In the isolated desert of Imperial County, Southern California lies an interesting attraction I had been wanting to visit for several years. Leonard Knight had a love for Jesus he wanted to share and began doing this in 1984 by building a mountain. The first mountain he created collapsed in 1989, but he persisted in building another. Leonard used hay bales and clay he found onsite to construct his mountain, covering it with lots and lots of paint. In the year 2000, Salvation Mountain was deemed a National Folk Art site and in 2002 a National Treasure by Congress.
When I first saw the mountain I was surprised how colorful and freshly painted it looked. Conditions in the desert are harsh and ongoing maintenance is needed to repair the mountain. The property is maintained by a non-profit group. The day we visited a volunteer crew was out cleaning and painting. The volunteers come from neighboring Slab City with even small children and their pets getting involved in the project. I noticed that one dog had a few large stripes of paint across its back. One woman who was working told me that the kids probably agreed to help because free pizza was being provided for the workers.
A yellow brick road starts at the bottom of the “Sea of Galilee” and winds its way up to the top. I climbed up there for a far reaching view of the desert and a look down the mountain side. In the photo above, you can see the beginning of the yellow brick road at the far left.
Next to the mountain Leonard built an enclosed area with passageways leading to several rooms. In a couple of the rooms are large trees he constructed using old tires for trunks and real tree limbs. Throughout the area he incorporated things he found in local dumps such as the car door I am standing next to pictured above. The rooms have also been brightly painted with images and signs. Although he planned to live in one of the rooms, most of the time he lived in his truck.
Rows of empty paint cans are a testament to all the work that has been done to build and preserve this one of a kind place. Many people seem to agree how special it is, because there were lots of visitors the day we were there. The mountain has been the subject of news programs, music videos and was featured in the film, “Into the Wild.”
Not only is the mountain painted and decorated, but also a number of vehicles on the property, including a tractor, Vespa, several cars and trucks. I liked the way the window of one old truck frames this view of another one.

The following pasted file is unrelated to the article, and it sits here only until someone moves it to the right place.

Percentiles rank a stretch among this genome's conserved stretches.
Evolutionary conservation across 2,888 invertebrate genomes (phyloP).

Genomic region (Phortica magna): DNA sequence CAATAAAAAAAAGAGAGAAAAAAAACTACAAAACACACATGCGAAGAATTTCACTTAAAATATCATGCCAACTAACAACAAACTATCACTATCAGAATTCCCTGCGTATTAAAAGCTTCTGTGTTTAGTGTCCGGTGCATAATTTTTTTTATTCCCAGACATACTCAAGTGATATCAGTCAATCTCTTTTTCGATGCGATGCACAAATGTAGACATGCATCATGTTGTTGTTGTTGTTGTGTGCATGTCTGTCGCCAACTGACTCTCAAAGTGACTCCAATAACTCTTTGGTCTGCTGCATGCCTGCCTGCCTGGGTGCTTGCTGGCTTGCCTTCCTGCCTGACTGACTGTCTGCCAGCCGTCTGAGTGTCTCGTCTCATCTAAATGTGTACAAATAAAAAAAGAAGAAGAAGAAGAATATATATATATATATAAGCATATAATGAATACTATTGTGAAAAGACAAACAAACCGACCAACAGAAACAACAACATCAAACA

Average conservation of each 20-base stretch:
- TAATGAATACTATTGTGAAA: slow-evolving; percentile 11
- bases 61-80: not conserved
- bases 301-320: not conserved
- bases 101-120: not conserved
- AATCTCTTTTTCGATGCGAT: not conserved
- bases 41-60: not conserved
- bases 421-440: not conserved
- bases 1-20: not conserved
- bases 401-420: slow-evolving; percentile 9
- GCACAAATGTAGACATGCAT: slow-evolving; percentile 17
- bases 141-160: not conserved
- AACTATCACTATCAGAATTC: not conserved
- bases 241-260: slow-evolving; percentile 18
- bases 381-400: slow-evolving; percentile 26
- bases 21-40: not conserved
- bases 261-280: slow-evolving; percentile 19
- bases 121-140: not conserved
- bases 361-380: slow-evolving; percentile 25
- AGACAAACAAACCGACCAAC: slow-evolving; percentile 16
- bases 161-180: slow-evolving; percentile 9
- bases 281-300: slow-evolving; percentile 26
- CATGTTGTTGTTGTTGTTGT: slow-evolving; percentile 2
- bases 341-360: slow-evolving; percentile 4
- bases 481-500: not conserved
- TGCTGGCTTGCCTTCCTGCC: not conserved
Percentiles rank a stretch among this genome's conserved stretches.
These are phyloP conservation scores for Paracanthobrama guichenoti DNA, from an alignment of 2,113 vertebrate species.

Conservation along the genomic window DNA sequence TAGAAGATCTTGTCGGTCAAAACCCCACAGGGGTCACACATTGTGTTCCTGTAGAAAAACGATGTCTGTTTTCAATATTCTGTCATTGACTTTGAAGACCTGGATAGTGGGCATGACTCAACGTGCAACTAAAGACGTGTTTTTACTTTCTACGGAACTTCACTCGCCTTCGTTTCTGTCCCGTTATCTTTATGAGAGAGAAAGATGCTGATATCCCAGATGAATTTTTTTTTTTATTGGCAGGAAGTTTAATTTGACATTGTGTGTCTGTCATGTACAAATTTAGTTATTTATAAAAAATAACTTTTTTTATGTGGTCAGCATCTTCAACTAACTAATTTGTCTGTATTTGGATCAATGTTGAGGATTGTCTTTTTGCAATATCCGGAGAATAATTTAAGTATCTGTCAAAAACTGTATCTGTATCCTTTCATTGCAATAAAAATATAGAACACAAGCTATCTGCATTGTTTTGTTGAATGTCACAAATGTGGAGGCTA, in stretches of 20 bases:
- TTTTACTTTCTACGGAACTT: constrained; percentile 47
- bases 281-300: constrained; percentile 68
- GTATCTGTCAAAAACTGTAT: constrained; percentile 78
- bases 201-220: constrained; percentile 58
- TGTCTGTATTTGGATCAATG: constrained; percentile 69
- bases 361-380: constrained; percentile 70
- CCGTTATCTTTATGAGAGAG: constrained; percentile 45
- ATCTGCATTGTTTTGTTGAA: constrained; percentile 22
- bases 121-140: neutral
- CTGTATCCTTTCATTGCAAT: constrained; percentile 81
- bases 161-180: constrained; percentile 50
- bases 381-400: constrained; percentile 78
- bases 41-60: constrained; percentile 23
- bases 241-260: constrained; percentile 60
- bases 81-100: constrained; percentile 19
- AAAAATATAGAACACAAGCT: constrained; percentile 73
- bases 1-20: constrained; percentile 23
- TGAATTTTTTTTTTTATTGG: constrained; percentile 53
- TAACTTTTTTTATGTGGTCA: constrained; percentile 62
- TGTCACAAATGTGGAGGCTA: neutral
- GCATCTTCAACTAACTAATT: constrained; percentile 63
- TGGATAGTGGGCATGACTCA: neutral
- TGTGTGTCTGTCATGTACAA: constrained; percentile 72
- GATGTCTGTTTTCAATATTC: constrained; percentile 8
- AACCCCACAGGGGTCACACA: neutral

In 2014, Leonard died at the age of 82 in a care facility near San Diego. It appears that his dreams for Salvation Mountain have been realized as many are coming and reading his messages of God and love. Whether they leave spiritually energized is of course up to each individual. I was impressed with Leonard’s faith, hard work and ingenuity.
Slab City next to Salvation Mountain is a community like no where else. It is here that people live off the grid, some for a short period of time in their RV’s to escape cold winter weather. But others are staying here indefinitely. Can you imagine living in a barren desert with no services such as running water, sewer, electricity or trash pickup? In spite of so many deprivations, a number of people are making a go of the place and have carved out a unique community. Many of them have found themselves with no where else to live. Some lack the desire to conform to a “normal” way of life and want to be left alone. This area was once a marine base which disbanded after World War II. Squatters moved in to take advantage of free public land and placed trailers, vehicles or built make shift residences on the concrete slabs that were left from the base. A former sentry post pictured above now welcomes visitors to “the last free place.”
Like Salvation Mountain, I had been wanting to visit Slab City for years. I watched you tube videos about the place and read news articles. I was curious what it would look like in person and once we got there we took a drive, stopping at a few places along the way. The “Range” is the most well known hangout and is the gathering place for live music on Saturday nights as well as other special events. It supposedly can draw quite a crowd. I would get a kick out of attending an event here, but Mark was not as enthusiastic about the idea. In front of the stage are rows of wooden benches as well as couches and chairs that have seen much better days, but still found comfy enough for spectators.